Crime

‘Prime suspect’ arrested in California college student Kristin Smart’s 1996 disappearance

Kristin Smart, 19, of Stockton, vanished in May 1996 while returning to her dorm at Cal Poly after a party.

San Luis Obispo Sheriff's Office personnel dig in an area in the backyard of the home of Ruben Flores, Tuesday, March 16, 2021, in Arroyo Grande, Calif. AP Photo/Daniel Dreifuss

LOS ANGELES (AP) — The “prime suspect” was arrested Tuesday on suspicion of murder in the 25-year-old disappearance of California college student Kristin Smart.

Kristin Smart, the California Polytechnic State University, San Luis Obispo student who disappeared in 1996.

Paul Flores, 44, who was the last person seen with Smart on the California Polytechnic State University campus in San Luis Obispo before she vanished in 1996, was taken into custody in the Los Angeles area. His father, Ruben Flores, 80, was arrested as an accessory at his Arroyo Grande home, where sheriff’s investigators conducted their latest search for evidence.

San Luis Obispo County Sheriff Ian Parkinson said search warrants were sealed and so he could not disclose what evidence led to the arrests, but he said Smart’s remains were not found.

“We have not recovered Kristin,” he told a news conference. “We will continue to focus on finding her remains regardless of any court action.”

Parkinson did say “forensic physical evidence was located and, yes, we believe it’s linked to Kristin.”

Smart, 19, of Stockton, vanished in May 1996 while returning to her dorm at Cal Poly after a party. She was seen with Flores, who was a student at the school at the time.

San Luis Obispo jail records showed Paul Flores was booked on a murder charge. Defense attorney Robert Sanger declined to comment, though he confirmed Flores was arrested.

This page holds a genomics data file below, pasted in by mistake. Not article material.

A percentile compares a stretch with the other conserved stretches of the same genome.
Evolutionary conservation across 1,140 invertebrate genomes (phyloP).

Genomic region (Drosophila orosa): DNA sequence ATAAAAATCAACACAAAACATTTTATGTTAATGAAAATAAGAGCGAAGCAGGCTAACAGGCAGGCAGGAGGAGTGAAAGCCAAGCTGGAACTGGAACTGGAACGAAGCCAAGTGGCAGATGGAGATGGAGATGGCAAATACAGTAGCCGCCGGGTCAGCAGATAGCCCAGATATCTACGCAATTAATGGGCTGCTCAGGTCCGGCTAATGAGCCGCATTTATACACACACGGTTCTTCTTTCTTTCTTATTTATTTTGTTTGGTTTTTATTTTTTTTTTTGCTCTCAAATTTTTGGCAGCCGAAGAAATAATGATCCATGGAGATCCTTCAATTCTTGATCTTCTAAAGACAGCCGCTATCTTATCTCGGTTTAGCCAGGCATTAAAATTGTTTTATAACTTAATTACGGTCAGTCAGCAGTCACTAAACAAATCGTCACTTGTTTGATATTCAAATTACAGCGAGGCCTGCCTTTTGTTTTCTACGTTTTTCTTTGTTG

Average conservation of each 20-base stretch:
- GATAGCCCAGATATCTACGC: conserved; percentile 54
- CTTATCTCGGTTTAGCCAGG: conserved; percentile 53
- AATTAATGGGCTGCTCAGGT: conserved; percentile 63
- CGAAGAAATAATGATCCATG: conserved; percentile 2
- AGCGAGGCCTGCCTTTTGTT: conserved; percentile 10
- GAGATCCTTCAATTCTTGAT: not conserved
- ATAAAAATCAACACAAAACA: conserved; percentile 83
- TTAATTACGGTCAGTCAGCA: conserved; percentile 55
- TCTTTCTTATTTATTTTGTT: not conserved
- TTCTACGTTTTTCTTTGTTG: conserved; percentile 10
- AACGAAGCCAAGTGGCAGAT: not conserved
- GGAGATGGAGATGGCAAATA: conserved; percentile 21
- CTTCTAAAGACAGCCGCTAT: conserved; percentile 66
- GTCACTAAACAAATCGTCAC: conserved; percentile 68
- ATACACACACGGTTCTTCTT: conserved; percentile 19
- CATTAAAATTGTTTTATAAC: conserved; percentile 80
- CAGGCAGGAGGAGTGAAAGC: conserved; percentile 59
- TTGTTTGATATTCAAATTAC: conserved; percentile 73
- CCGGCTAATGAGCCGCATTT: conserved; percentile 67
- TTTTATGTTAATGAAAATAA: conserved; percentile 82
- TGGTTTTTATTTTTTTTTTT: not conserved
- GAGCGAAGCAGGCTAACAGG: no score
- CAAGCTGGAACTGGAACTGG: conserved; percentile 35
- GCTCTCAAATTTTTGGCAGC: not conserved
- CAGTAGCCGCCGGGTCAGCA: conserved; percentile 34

Ruben Flores was booked on suspicion of accessory after a felony, according to jail records.

Smart’s family issued a statement through a spokesman.

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“For over twenty-four years, we have waited for this bittersweet day. It is impossible to put into words what this day means for our family; we pray it is the first step to bringing our daughter home,” the statement said. “While Kristin’s loving spirit will always live in our hearts, our life without her hugs, laughs and smiles is a heartache that never abates.”

The arrest came after a renewed effort was made to uncover new evidence and find new witnesses. Parkinson credited the podcast “Your Own Backyard” with helping to bring forth a new witness.

Parkinson said over 40 search warrants had been executed at 16 locations over the years and so much evidence had been compiled that it would fill three terabytes on a computer hard drive.

The news comes about a month after the sheriff named Flores as the “prime suspect” in the case and investigators searched his father’s home and property using ground-penetrating radar and cadaver dogs. The large home on a hill has been the subject of many searches.

Investigators executed another search warrant Tuesday at the home of Ruben Flores about 15 miles (24 kilometers) south of the university on California’s Central Coast, KSBY-TV reported. They appeared to be disassembling a deck outside the home and the sound of power saws and drills could be heard whining in the background.

Search warrants were served last year on Paul Flores’ home in the San Pedro area of Los Angeles and at other locations in California and Washington state. Investigators conducted digs on the campus in 2016.

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Paul Flores has remained mum through the years, invoking his Fifth Amendment right to not answer questions before a grand jury and in a deposition for a lawsuit that was brought against him.

He was arrested in February on a weapons charge and released on bond. He has drunken driving convictions on his record in Los Angeles County.

Associated Press reporter John Antczak contributed to this report.

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